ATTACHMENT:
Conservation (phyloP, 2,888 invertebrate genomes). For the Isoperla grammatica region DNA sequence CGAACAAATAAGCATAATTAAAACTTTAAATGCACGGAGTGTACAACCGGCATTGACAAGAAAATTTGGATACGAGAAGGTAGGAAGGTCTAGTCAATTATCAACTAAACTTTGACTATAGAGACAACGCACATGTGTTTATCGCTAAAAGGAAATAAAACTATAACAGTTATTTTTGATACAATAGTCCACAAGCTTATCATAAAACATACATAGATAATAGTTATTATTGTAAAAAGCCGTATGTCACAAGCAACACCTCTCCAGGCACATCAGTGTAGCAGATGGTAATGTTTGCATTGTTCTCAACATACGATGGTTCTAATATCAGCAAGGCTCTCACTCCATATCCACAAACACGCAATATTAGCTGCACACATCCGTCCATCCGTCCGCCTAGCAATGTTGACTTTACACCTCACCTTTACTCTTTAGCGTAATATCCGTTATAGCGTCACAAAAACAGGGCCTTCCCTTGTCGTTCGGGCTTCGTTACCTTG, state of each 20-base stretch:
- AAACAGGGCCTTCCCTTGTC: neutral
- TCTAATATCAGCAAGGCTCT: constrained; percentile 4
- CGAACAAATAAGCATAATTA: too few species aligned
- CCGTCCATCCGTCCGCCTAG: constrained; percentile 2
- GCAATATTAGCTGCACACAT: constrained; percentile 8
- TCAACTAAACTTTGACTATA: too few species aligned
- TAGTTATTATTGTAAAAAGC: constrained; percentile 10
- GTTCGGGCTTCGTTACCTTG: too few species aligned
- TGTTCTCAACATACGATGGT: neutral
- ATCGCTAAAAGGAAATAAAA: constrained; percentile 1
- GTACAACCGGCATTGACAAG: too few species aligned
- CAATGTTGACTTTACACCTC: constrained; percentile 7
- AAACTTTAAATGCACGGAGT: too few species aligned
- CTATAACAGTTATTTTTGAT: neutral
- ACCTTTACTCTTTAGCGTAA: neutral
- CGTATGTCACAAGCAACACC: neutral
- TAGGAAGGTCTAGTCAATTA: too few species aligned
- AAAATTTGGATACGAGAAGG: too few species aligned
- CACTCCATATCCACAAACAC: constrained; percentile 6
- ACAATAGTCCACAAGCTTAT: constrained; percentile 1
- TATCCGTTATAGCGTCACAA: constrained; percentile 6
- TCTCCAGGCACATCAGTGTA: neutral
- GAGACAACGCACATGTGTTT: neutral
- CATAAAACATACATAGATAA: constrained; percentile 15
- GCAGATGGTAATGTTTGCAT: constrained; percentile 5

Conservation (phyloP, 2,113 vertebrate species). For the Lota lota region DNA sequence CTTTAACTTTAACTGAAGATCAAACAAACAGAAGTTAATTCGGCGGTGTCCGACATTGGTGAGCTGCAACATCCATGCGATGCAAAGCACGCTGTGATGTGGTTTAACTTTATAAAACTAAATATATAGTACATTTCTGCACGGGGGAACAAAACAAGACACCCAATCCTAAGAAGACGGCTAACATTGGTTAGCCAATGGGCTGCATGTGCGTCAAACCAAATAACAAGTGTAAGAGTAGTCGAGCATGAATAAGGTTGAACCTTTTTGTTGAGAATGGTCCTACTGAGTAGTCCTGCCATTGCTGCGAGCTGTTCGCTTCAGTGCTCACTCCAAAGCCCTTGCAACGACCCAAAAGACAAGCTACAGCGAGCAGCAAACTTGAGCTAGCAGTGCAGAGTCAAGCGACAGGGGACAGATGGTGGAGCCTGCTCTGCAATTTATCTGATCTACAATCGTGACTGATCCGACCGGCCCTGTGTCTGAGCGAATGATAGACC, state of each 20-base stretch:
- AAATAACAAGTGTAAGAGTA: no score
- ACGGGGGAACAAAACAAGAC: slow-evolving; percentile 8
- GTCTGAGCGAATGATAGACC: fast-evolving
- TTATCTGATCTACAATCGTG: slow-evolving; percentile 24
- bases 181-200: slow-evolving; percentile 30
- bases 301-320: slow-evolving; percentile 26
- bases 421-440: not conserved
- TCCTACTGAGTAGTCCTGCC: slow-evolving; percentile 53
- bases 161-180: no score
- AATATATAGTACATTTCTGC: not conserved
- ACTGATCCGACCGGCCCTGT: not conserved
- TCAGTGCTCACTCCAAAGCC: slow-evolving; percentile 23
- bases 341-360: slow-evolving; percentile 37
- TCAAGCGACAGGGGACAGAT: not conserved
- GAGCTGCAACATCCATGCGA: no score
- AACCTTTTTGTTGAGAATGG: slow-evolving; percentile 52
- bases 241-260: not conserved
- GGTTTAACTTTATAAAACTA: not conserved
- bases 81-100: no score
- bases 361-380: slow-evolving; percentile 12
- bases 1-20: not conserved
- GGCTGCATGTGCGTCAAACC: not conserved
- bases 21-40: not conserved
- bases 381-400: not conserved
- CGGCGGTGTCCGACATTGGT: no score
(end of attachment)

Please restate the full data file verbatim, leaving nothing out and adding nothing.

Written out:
Conservation (phyloP, 2,888 invertebrate genomes). For the Isoperla grammatica region DNA sequence CGAACAAATAAGCATAATTAAAACTTTAAATGCACGGAGTGTACAACCGGCATTGACAAGAAAATTTGGATACGAGAAGGTAGGAAGGTCTAGTCAATTATCAACTAAACTTTGACTATAGAGACAACGCACATGTGTTTATCGCTAAAAGGAAATAAAACTATAACAGTTATTTTTGATACAATAGTCCACAAGCTTATCATAAAACATACATAGATAATAGTTATTATTGTAAAAAGCCGTATGTCACAAGCAACACCTCTCCAGGCACATCAGTGTAGCAGATGGTAATGTTTGCATTGTTCTCAACATACGATGGTTCTAATATCAGCAAGGCTCTCACTCCATATCCACAAACACGCAATATTAGCTGCACACATCCGTCCATCCGTCCGCCTAGCAATGTTGACTTTACACCTCACCTTTACTCTTTAGCGTAATATCCGTTATAGCGTCACAAAAACAGGGCCTTCCCTTGTCGTTCGGGCTTCGTTACCTTG, state of each 20-base stretch:
- AAACAGGGCCTTCCCTTGTC: neutral
- TCTAATATCAGCAAGGCTCT: constrained; percentile 4
- CGAACAAATAAGCATAATTA: too few species aligned
- CCGTCCATCCGTCCGCCTAG: constrained; percentile 2
- GCAATATTAGCTGCACACAT: constrained; percentile 8
- TCAACTAAACTTTGACTATA: too few species aligned
- TAGTTATTATTGTAAAAAGC: constrained; percentile 10
- GTTCGGGCTTCGTTACCTTG: too few species aligned
- TGTTCTCAACATACGATGGT: neutral
- ATCGCTAAAAGGAAATAAAA: constrained; percentile 1
- GTACAACCGGCATTGACAAG: too few species aligned
- CAATGTTGACTTTACACCTC: constrained; percentile 7
- AAACTTTAAATGCACGGAGT: too few species aligned
- CTATAACAGTTATTTTTGAT: neutral
- ACCTTTACTCTTTAGCGTAA: neutral
- CGTATGTCACAAGCAACACC: neutral
- TAGGAAGGTCTAGTCAATTA: too few species aligned
- AAAATTTGGATACGAGAAGG: too few species aligned
- CACTCCATATCCACAAACAC: constrained; percentile 6
- ACAATAGTCCACAAGCTTAT: constrained; percentile 1
- TATCCGTTATAGCGTCACAA: constrained; percentile 6
- TCTCCAGGCACATCAGTGTA: neutral
- GAGACAACGCACATGTGTTT: neutral
- CATAAAACATACATAGATAA: constrained; percentile 15
- GCAGATGGTAATGTTTGCAT: constrained; percentile 5

Conservation (phyloP, 2,113 vertebrate species). For the Lota lota region DNA sequence CTTTAACTTTAACTGAAGATCAAACAAACAGAAGTTAATTCGGCGGTGTCCGACATTGGTGAGCTGCAACATCCATGCGATGCAAAGCACGCTGTGATGTGGTTTAACTTTATAAAACTAAATATATAGTACATTTCTGCACGGGGGAACAAAACAAGACACCCAATCCTAAGAAGACGGCTAACATTGGTTAGCCAATGGGCTGCATGTGCGTCAAACCAAATAACAAGTGTAAGAGTAGTCGAGCATGAATAAGGTTGAACCTTTTTGTTGAGAATGGTCCTACTGAGTAGTCCTGCCATTGCTGCGAGCTGTTCGCTTCAGTGCTCACTCCAAAGCCCTTGCAACGACCCAAAAGACAAGCTACAGCGAGCAGCAAACTTGAGCTAGCAGTGCAGAGTCAAGCGACAGGGGACAGATGGTGGAGCCTGCTCTGCAATTTATCTGATCTACAATCGTGACTGATCCGACCGGCCCTGTGTCTGAGCGAATGATAGACC, state of each 20-base stretch:
- AAATAACAAGTGTAAGAGTA: no score
- ACGGGGGAACAAAACAAGAC: slow-evolving; percentile 8
- GTCTGAGCGAATGATAGACC: fast-evolving
- TTATCTGATCTACAATCGTG: slow-evolving; percentile 24
- bases 181-200: slow-evolving; percentile 30
- bases 301-320: slow-evolving; percentile 26
- bases 421-440: not conserved
- TCCTACTGAGTAGTCCTGCC: slow-evolving; percentile 53
- bases 161-180: no score
- AATATATAGTACATTTCTGC: not conserved
- ACTGATCCGACCGGCCCTGT: not conserved
- TCAGTGCTCACTCCAAAGCC: slow-evolving; percentile 23
- bases 341-360: slow-evolving; percentile 37
- TCAAGCGACAGGGGACAGAT: not conserved
- GAGCTGCAACATCCATGCGA: no score
- AACCTTTTTGTTGAGAATGG: slow-evolving; percentile 52
- bases 241-260: not conserved
- GGTTTAACTTTATAAAACTA: not conserved
- bases 81-100: no score
- bases 361-380: slow-evolving; percentile 12
- bases 1-20: not conserved
- GGCTGCATGTGCGTCAAACC: not conserved
- bases 21-40: not conserved
- bases 381-400: not conserved
- CGGCGGTGTCCGACATTGGT: no score